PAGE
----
- Topical treatments such as Advantage and flea collars can both help manage a flea infestation.
- Flea collars only target adult fleas. You’ll still need to treat your dog with a medication that targets the eggs and fleas in developmental stages, in case any were left over after the bath.
- Get a prescription for stubborn flea infestations. If your dog has a flea infestation that is causing them a severe amount of discomfort or is otherwise difficult to dismiss, make a vet appointment. Your vet can prescribe medication to get rid of a stubborn infestation, and to help keep your dog comfortable during treatment.
- Always carefully follow your vet’s instructions for administering the medication. Pay special attention to things like dosage, what time of day it should be administered, how many times a day it should be administered, and potential side-effects.
- Treat your house immediately to prevent a recurrence. Wash your dog’s bed, blankets, clothes, and cloth toys in the washer, using dog-safe detergent and the “sanitation” setting if your washer has one. Disinfect bowls and plastic toys with hot water and dish soap. To remove fleas on the floor or carpet, place a flea collar inside your vacuum bag and vacuum up your dog’s common areas. Empty the vacuum frequently.
- Flea-proofing your environment right after an infestation will get rid of any fleas or eggs that happened to fall off and escape.
EditPreventing Future Flea Bites
- Use regular flea and tick prevention. You can find flea and tick prevention in tablet, topical, and collar forms at most pet stores. Pick a method that works for your dog, and use it regularly. Apply topical treatment or administer the pill as instructed by your vet or the medication’s packaging. Likewise, flea collars should be changed as recommended by the collar manufacturer.
- Brush them with a flea comb. Regular brushing with a flea comb can help get rid of fleas before they spread. Brush your dog weekly with a flea comb to help get rid of fleas before they can lay eggs and create a full infestation.
- Wash your pet’s belongings weekly. Help keep fleas away from your pet by washing their bed and blankets, bowls, toys, and clothing like sweaters weekly. Use hot water and a dog-safe laundry detergent to wash fabrics, using the “sanitation” cycle if your washing machine has one. Wash your dog’s dishes and plastic toys with hot water and dish soap.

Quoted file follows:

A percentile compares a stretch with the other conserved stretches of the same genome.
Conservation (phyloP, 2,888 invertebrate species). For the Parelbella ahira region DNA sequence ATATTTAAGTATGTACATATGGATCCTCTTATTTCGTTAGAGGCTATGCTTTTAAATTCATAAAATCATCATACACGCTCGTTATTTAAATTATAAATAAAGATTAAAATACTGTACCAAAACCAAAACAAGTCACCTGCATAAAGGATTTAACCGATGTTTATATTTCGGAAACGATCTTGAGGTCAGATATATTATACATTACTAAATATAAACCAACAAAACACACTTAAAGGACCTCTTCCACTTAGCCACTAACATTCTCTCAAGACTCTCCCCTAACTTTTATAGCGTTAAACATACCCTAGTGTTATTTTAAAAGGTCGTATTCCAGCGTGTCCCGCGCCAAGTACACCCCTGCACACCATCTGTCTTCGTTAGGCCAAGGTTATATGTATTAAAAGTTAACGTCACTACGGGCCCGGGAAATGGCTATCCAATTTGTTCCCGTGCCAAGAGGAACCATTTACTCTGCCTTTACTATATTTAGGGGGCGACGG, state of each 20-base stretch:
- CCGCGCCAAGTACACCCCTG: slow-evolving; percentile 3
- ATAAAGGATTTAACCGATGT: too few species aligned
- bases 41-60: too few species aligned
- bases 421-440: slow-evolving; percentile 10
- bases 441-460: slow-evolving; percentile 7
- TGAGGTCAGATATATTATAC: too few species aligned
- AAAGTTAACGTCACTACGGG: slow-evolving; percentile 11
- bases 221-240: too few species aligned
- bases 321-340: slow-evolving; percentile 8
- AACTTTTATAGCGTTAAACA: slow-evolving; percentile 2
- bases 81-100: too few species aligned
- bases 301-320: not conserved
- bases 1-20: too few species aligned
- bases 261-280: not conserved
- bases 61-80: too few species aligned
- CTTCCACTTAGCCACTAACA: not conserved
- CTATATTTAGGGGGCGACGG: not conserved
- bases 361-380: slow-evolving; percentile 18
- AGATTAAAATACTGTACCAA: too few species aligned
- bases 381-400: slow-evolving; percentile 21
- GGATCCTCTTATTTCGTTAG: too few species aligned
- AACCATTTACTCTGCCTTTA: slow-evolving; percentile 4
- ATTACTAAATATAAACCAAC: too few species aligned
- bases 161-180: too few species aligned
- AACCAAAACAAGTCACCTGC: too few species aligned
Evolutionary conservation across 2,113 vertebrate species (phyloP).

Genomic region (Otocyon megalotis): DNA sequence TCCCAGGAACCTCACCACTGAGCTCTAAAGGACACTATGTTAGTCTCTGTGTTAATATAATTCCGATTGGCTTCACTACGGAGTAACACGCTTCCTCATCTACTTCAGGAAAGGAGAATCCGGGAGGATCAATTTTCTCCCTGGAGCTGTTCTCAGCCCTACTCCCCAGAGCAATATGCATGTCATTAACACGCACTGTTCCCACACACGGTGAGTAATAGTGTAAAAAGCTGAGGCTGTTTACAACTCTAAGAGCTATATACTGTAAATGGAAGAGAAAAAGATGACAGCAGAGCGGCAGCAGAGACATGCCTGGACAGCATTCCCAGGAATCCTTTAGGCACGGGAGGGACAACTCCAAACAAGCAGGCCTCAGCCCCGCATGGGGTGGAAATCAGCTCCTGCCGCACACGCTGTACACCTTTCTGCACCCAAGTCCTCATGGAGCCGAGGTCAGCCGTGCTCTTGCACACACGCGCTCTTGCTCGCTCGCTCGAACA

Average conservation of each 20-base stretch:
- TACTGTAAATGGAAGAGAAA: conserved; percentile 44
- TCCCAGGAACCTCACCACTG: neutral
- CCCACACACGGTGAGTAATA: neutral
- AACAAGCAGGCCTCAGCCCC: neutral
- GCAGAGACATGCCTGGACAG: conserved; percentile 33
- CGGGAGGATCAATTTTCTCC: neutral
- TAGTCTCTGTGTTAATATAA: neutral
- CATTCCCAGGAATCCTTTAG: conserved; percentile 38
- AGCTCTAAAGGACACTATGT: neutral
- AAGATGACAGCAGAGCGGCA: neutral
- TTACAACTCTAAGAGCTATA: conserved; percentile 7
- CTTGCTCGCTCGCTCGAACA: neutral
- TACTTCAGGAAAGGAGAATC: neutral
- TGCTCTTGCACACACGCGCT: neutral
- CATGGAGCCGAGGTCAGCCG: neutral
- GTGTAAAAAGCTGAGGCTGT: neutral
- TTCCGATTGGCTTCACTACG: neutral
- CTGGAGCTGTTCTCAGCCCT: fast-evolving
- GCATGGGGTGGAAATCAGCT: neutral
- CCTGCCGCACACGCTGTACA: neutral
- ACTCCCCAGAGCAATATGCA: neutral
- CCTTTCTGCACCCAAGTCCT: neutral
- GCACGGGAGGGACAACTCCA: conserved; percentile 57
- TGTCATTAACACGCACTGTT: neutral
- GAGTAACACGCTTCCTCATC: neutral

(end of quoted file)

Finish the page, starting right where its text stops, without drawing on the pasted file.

- Keep your house clean. To keep fleas away from your dog, you need to keep them out of your home. Vacuum in the areas where your pet regularly rests, and use flea spray or flea traps around your home. This is especially important if your dog has had a previous flea infestation.
- The right solution for your home will depend on your particular environment. If your dog has suffered from repeated flea infestations, opting for something like a flea bomb can help you get rid of a lot of pests quickly.
- Flea traps work well as a safety measure in homes where infestations are already controlled.
- Isolate any infested pets. Keep fleas from spreading from pet to pet by keeping any infested pets secure in their own space. This could include keeping a dog with a minor infestation in a room with a closed door to make sure no other pets can enter. If you have a more significant infestation around your house, you may want to take non-impacted pets to a stay with a friend or at a boarding facility until the fleas clear up.
- Isolation should not seem like a punishment. Make sure your dog has access to plenty of food and fresh water, as well as comfort items like blankets, beds, and toys. Spend ample time with them every day. The point is to keep the fleas from spreading, not to ignore them or make them feel bad.
- Always wash your hands and change your clothes after you have interacted with a flea infested pet before you allow any other animals to come in contact with you.
EditSources and Citations